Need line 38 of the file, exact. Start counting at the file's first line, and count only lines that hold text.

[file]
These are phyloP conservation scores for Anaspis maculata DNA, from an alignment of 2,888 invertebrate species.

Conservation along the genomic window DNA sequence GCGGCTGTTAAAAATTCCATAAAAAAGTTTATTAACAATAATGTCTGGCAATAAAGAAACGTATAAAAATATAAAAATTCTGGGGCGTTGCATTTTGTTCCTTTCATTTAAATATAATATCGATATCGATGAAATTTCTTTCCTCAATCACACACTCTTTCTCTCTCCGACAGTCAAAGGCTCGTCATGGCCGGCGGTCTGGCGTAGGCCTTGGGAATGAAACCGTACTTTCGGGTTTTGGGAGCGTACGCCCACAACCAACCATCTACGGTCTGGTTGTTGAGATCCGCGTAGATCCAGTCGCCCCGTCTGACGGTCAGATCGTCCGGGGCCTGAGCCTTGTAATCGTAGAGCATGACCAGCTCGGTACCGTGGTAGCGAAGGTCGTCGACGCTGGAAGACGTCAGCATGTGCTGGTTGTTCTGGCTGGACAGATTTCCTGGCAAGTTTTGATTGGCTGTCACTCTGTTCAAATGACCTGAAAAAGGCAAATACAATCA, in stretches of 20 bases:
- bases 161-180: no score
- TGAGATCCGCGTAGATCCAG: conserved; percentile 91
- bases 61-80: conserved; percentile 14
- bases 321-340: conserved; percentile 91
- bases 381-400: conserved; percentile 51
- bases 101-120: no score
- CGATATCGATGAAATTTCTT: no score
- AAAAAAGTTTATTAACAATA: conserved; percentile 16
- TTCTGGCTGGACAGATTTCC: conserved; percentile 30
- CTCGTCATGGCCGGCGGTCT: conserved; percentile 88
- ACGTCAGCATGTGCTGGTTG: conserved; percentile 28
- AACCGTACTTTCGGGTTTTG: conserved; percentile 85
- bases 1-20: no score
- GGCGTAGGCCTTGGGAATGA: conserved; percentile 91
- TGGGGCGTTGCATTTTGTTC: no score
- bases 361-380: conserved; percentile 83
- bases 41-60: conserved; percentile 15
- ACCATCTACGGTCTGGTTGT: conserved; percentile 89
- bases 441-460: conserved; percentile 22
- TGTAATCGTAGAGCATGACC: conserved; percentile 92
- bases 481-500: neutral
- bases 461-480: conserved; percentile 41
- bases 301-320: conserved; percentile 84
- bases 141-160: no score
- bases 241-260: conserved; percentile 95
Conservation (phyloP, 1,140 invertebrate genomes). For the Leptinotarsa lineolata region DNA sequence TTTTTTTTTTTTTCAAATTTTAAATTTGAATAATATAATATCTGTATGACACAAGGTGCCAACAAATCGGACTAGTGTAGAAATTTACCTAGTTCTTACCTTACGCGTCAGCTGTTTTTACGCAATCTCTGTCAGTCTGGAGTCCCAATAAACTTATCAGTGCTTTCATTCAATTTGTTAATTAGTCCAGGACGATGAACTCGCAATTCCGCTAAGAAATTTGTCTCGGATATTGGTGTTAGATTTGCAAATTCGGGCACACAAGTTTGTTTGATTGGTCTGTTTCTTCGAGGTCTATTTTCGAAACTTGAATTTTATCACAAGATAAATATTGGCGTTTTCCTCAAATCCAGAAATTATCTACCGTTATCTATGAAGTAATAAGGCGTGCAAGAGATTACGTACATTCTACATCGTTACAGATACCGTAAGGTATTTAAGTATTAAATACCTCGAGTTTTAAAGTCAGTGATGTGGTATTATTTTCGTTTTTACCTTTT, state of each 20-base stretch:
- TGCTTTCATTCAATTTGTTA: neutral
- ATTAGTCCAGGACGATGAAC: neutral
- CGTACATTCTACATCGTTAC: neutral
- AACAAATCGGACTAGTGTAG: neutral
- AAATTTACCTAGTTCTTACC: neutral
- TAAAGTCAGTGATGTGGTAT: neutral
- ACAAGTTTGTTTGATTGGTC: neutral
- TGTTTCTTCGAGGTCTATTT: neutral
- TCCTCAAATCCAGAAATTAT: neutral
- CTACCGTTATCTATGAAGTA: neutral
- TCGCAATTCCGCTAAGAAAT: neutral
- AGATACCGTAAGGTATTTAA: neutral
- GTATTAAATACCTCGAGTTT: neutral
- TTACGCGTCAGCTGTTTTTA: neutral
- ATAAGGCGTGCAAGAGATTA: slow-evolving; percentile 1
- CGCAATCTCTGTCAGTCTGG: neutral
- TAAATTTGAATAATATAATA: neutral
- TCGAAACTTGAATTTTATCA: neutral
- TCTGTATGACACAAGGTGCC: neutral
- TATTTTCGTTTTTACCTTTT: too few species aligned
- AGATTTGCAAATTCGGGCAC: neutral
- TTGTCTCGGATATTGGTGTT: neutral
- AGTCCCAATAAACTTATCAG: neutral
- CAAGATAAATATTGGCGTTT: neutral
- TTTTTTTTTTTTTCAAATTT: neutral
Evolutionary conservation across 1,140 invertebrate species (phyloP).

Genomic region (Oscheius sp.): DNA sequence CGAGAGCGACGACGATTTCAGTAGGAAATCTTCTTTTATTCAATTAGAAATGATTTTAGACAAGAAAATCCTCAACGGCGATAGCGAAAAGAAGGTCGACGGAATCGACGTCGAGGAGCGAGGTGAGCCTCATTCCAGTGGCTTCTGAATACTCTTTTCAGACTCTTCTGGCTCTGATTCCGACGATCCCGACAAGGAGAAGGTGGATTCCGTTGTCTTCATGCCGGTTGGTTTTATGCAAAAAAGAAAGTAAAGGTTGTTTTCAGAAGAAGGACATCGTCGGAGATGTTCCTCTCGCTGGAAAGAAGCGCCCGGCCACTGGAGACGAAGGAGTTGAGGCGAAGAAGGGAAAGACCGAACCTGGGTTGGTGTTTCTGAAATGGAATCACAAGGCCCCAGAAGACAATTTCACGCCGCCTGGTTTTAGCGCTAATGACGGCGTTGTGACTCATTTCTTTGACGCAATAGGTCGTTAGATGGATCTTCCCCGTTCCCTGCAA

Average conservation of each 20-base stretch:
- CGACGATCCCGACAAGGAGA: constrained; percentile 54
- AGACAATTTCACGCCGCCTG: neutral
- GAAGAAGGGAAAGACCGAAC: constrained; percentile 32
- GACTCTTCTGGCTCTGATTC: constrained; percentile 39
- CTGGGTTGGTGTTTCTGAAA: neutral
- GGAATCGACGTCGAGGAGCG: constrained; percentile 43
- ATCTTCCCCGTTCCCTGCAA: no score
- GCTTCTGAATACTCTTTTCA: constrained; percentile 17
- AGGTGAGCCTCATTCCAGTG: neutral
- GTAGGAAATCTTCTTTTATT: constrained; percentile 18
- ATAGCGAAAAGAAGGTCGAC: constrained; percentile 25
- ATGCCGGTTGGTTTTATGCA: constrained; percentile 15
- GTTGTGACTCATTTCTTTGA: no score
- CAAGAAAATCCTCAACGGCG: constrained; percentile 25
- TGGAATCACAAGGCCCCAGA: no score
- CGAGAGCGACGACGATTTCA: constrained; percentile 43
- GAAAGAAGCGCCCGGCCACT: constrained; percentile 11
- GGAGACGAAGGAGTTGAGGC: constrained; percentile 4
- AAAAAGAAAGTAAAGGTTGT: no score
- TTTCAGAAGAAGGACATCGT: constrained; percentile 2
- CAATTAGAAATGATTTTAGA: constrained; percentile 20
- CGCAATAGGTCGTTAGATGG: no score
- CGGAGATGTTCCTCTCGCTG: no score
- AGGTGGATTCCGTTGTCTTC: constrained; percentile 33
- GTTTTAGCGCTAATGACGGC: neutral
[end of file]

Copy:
- CTACCGTTATCTATGAAGTA: neutral